Conker canker in Prospect Park; 17 trees for the chop

by | Feb 16, 2016 | Featured Slider, Latest, News

Seventeen mature chestnut trees in Prospect Park in Tilehurst will be felled next week because they are diseased and dying.

During December, the trees, which line the drive to the Mansion House in the park, shed a number of large limbs.

A full inspection of the trees by Reading Borough Council revealed they have canker, fungal brackets and other defects.

Since they line the drive next to a football pitch, they represent a danger to the public and the decision was made to remove the hazardous trees.

Detailed inspection by the council’s tree inspector has revealed the disease is widespread in the avenue.

There are eight trees, five mature and three young, on the south side of the driveway, that need to be felled.

The remaining eight mature trees also show signs of disease.

The trees on the north side, which receive more shelter, have fared better and only one needs to be felled.

The council plans to fell all trees on the south side and to plant a new line of replacements.

This will expose the trees on the north side to wind and weather and is likely to hasten their decline.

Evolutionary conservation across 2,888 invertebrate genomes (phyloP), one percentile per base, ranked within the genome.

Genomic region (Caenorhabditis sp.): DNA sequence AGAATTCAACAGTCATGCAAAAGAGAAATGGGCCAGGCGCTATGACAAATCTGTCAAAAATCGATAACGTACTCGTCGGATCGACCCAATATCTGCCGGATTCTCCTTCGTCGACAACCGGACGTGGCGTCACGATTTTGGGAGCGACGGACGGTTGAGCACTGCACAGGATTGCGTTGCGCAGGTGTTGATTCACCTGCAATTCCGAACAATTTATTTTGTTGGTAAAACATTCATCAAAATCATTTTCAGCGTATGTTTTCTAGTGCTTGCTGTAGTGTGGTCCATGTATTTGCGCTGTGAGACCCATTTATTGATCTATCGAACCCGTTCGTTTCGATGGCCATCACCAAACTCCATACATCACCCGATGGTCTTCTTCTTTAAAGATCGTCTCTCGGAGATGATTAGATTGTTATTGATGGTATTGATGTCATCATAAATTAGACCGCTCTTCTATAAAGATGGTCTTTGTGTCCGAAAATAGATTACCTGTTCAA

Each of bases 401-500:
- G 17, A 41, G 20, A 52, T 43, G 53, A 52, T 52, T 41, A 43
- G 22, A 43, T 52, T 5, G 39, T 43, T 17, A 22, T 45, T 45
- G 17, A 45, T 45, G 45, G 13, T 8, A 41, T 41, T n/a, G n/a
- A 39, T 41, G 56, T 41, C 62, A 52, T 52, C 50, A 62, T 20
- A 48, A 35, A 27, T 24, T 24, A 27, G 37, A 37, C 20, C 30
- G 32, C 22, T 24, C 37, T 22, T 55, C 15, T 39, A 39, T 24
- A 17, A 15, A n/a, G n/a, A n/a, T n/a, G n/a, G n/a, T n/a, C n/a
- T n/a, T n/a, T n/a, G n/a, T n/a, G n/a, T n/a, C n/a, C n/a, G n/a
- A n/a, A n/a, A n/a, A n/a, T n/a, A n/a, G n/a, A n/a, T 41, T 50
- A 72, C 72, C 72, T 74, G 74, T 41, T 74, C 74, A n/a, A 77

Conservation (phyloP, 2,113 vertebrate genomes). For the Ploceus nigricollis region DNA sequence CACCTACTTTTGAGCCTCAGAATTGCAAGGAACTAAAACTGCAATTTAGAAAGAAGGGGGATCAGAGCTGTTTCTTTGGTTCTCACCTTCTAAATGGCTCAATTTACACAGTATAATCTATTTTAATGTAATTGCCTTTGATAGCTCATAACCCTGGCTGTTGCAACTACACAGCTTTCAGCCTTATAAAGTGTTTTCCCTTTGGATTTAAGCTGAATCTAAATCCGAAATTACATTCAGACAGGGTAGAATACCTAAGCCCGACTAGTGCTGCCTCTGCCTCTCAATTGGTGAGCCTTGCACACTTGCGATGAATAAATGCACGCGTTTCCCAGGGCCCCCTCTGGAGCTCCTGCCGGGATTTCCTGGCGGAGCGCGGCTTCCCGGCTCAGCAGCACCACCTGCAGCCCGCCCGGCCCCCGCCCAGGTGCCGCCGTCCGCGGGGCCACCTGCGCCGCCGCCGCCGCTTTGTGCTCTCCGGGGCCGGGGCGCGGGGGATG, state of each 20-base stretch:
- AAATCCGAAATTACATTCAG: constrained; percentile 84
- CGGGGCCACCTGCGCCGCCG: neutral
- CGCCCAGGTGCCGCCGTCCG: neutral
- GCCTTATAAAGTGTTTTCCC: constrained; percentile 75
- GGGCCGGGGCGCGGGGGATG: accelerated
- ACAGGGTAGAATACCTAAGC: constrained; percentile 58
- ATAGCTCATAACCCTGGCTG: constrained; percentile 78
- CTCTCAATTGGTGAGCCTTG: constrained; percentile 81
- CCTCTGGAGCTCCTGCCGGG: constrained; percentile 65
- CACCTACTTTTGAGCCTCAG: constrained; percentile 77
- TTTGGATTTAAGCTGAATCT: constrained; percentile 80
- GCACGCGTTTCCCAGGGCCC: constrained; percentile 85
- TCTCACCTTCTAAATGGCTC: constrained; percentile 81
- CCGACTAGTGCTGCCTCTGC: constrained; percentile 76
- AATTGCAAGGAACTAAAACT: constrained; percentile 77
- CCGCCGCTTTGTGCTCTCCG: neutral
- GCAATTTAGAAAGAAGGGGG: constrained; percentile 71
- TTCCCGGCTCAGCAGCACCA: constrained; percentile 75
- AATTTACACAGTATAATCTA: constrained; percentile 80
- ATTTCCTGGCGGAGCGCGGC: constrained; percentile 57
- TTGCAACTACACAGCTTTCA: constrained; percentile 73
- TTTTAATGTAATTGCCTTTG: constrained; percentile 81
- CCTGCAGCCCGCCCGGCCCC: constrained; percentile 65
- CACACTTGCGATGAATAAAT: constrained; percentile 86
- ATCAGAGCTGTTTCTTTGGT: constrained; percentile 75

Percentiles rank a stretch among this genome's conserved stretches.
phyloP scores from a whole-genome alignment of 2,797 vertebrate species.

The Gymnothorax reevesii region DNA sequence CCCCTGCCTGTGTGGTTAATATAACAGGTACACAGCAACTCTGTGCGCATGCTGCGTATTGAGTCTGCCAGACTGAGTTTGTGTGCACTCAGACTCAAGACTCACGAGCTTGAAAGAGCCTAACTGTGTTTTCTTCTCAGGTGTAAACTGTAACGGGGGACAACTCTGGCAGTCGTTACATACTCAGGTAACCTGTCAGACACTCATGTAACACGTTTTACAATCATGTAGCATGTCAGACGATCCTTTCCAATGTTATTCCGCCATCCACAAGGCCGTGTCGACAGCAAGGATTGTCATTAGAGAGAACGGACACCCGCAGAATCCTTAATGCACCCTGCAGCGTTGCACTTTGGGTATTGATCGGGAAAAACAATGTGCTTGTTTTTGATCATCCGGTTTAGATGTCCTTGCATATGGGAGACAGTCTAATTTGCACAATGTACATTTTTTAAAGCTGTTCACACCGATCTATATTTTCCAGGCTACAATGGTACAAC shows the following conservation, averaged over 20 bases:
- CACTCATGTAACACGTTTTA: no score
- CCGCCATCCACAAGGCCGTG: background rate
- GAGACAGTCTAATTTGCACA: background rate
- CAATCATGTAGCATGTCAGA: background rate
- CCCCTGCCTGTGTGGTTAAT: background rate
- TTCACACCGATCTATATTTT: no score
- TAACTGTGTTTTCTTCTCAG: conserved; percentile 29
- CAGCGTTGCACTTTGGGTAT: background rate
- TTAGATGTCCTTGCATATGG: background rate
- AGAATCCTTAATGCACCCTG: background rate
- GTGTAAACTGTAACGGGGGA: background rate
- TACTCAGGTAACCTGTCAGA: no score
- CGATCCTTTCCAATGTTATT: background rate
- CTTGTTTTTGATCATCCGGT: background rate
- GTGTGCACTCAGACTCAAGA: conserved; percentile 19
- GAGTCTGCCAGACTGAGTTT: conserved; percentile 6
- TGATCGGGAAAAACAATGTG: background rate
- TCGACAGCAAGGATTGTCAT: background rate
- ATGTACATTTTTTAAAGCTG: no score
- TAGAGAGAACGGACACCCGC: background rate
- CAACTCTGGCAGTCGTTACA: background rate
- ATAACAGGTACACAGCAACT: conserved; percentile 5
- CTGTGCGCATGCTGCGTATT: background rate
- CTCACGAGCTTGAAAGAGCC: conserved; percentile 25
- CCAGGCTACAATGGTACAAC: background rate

The council will continue to monitor trees on the north side with a view to felling and replacing them when the time is right.

Since horse chestnuts are particularly susceptible to diseases, including canker, chestnut blight and leaf miner, the diseased trees will be replaced with chestnut-leaved oaks, which are a fast-growing, disease-tolerant species with a mature height of more than 20m.

It is an unusual choice as the species is not widely planted in this country.

Cllr Paul Gittings, Reading’s lead member for culture, sport and consumer services, said: “The time has come to start replanting the old avenue at Prospect Park.

“We need to act now to remove these diseased trees so that they don’t go on to contaminate other healthy trees in the park.

“Unfortunately, horse chestnuts are subject to a range of diseases. “Since they are shedding limbs, they also represent a significant hazard to the public and the most sensible course of action is to remove and replace them with a hardier, disease resistant species.”

Prospect Park in Tilehurst is the borough’s largest park, Grade Two-listed in the English Heritage Register of Historic Parks and Gardens and a landscape of national importance.